LR mayor reflects on Dr. Martin Luther King Jr.’s life and legacy

Local News

FILE – Dr. Martin Luther King Jr. acknowledges the crowd at the Lincoln Memorial for his “I Have a Dream” speech during the March on Washington, D.C. on Aug. 28, 1963. (AP Photo/File)

LITTLE ROCK, Ark.- Little Rock Mayor Frank Scott Jr. shared a video Monday reflecting on the life and legacy of Dr. Martin Luther King Jr.

In the video, which was posted on the City of Little Rock’s YouTube page, Scott is commemorating Dr. Martin Luther King Jr. Day from the historic First Baptist Church at 7th and Gaines Streets where the reverend preached in 1963, four months before the March on Washington.

The transcript of Scott’s message is below:

Hi. I’m Mayor Frank Scott, Jr. As we celebrate the birth of Dr. Martin Luther King, Jr. and recognize the legacy of economic and social justice that he and other civil rights movement leaders left for us… join me in re-committing yourself to be that, as Dr. King put it, drum major for justice.

I’m joining you from the historic First Baptist Church in downtown Little Rock at the corner of 7th and Gaines Streets. It’s the one of the oldest Black congregations in Little Rock. Pastor Byers, thank you for allowing me to visit this great monument that is on the National Register of Historic Places. It is within these sacred walls that Dr. King preached in 1963, four months before the March on Washington and the famous “I Have a Dream” speech.

Our remembrance of Dr. King couldn’t have come at a better time, as we examine and seek to crush the horrors of hate that continue to exist and rise up in our nation. It is through the continued and consistent work of economic and social justice we create a city that provides opportunity to all of its residents. When we do justice, the whole of our society benefits.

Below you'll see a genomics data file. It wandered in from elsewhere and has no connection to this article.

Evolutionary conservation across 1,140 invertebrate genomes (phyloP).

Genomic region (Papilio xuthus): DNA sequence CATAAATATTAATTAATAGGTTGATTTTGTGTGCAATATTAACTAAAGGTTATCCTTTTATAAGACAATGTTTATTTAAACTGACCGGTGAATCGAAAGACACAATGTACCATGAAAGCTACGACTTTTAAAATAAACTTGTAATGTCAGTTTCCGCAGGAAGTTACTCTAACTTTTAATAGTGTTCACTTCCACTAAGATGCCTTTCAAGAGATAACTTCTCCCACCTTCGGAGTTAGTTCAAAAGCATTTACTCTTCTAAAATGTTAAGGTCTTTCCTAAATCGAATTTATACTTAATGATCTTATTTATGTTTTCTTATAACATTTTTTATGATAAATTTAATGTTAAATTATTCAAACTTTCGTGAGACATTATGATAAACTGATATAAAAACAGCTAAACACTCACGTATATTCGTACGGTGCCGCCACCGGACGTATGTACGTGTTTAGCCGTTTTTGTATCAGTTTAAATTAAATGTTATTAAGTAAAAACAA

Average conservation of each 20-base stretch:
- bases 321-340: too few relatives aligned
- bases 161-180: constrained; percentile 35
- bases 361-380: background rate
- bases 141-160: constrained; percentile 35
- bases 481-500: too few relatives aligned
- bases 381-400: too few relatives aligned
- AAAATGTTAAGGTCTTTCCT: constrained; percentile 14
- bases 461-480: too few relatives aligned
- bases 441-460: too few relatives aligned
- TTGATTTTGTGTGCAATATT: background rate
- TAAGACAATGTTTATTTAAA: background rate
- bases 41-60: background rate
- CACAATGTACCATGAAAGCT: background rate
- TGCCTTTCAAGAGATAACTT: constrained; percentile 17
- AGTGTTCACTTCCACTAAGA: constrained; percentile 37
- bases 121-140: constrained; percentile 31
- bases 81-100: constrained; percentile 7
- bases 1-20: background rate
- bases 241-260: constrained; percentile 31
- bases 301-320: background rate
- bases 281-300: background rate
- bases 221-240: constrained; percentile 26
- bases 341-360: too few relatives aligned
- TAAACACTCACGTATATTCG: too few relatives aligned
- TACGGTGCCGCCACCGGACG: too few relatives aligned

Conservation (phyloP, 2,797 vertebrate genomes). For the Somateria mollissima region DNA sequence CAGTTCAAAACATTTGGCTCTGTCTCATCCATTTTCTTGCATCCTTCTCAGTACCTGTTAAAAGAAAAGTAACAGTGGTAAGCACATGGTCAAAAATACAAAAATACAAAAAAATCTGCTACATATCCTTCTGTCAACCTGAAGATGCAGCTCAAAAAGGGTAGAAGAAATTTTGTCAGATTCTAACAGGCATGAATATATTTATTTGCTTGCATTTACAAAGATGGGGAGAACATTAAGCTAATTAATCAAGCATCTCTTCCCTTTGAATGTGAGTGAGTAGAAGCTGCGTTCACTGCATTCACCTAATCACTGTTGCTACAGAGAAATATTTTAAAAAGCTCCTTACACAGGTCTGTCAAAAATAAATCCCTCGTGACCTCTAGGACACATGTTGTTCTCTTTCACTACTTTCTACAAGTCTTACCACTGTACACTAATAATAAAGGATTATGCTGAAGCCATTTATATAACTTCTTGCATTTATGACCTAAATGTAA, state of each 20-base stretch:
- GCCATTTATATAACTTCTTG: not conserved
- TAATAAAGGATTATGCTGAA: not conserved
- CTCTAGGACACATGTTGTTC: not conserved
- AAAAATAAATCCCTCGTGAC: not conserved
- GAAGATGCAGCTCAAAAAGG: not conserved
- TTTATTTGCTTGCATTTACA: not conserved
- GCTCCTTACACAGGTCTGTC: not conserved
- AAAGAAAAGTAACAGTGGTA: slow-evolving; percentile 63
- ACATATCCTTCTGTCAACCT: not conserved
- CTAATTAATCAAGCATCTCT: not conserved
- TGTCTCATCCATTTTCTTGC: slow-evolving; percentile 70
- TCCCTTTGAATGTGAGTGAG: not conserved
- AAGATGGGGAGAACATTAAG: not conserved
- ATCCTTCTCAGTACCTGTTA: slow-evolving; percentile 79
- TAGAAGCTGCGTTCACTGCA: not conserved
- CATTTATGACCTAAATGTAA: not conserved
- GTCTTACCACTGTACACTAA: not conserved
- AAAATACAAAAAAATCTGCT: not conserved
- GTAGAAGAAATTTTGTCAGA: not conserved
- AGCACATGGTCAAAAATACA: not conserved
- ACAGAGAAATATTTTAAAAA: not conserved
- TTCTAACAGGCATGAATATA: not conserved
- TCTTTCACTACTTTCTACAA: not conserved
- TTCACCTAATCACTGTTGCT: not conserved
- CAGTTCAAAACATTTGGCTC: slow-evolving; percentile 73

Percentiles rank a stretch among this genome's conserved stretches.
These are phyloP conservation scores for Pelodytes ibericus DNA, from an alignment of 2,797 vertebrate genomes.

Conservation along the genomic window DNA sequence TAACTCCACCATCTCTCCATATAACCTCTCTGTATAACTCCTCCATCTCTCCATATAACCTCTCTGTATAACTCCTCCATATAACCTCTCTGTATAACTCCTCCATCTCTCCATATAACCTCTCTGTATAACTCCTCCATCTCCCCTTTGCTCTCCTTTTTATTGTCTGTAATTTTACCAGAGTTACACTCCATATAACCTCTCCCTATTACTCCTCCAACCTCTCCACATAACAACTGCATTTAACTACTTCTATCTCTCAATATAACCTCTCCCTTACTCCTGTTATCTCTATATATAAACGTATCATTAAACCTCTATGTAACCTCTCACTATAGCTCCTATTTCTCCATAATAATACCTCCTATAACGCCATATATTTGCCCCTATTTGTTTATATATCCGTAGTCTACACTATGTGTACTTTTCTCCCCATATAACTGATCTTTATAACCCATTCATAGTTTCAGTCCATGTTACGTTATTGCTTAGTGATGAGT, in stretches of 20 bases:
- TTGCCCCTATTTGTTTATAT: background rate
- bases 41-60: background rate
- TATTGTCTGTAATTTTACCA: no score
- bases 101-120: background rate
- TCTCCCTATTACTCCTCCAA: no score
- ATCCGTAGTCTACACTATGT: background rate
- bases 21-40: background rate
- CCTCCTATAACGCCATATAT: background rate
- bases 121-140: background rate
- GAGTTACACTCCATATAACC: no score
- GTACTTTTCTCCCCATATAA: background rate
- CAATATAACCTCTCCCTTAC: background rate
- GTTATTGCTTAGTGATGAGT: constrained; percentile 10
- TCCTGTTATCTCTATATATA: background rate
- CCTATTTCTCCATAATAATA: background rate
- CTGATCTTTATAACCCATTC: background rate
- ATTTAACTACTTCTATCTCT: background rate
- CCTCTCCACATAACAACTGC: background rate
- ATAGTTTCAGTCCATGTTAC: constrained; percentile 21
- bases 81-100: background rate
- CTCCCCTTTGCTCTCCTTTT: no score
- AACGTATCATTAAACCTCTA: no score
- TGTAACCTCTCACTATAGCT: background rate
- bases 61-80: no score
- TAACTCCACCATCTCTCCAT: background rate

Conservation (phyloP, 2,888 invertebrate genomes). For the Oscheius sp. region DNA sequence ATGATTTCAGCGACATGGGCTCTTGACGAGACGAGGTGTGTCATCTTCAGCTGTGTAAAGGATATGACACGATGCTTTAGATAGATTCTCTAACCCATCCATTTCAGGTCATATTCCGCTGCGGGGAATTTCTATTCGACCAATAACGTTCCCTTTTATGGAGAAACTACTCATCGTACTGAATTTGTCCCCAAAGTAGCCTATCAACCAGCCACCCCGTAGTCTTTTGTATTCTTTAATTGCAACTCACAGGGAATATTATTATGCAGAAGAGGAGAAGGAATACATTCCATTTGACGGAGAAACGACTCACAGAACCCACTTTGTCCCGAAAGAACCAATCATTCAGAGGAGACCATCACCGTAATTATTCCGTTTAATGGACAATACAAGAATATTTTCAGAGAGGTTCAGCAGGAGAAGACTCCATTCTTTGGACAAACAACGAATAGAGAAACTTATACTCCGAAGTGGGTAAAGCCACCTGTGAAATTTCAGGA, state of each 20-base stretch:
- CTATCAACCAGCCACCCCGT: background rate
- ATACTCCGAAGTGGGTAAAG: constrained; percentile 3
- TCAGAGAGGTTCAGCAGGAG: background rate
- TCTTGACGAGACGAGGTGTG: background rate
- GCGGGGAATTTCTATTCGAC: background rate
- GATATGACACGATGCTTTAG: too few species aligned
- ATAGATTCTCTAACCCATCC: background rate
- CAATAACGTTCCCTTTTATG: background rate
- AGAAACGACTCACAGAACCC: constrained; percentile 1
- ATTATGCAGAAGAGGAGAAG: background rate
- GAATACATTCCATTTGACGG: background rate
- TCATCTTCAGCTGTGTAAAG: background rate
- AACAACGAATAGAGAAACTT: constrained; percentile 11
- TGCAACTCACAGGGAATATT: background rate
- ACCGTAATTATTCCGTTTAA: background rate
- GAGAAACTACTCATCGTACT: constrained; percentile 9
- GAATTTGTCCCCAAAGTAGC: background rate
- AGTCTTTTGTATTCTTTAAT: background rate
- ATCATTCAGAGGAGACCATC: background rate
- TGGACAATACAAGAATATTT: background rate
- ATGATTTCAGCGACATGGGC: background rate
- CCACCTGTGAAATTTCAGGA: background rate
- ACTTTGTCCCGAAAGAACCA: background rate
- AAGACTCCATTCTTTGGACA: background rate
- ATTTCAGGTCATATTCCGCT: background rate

I’m reminded of Dr. Kings’ words in his Letter from a Birmingham Jail, that the “time is always ripe to do right.” Let that truth resonate with you, and guide you as you do the work to strengthen your home, neighborhoods, or schools. And I pray that today you gain a greater sense of duty to democracy. Each one of us must resolve daily to shepherd this fragile experiment…and press towards creating what our founding fathers called a more perfect union.

Let us march on until victory is won.

Mayor Frank Scott, Jr.

You can watch the two-minute address above.

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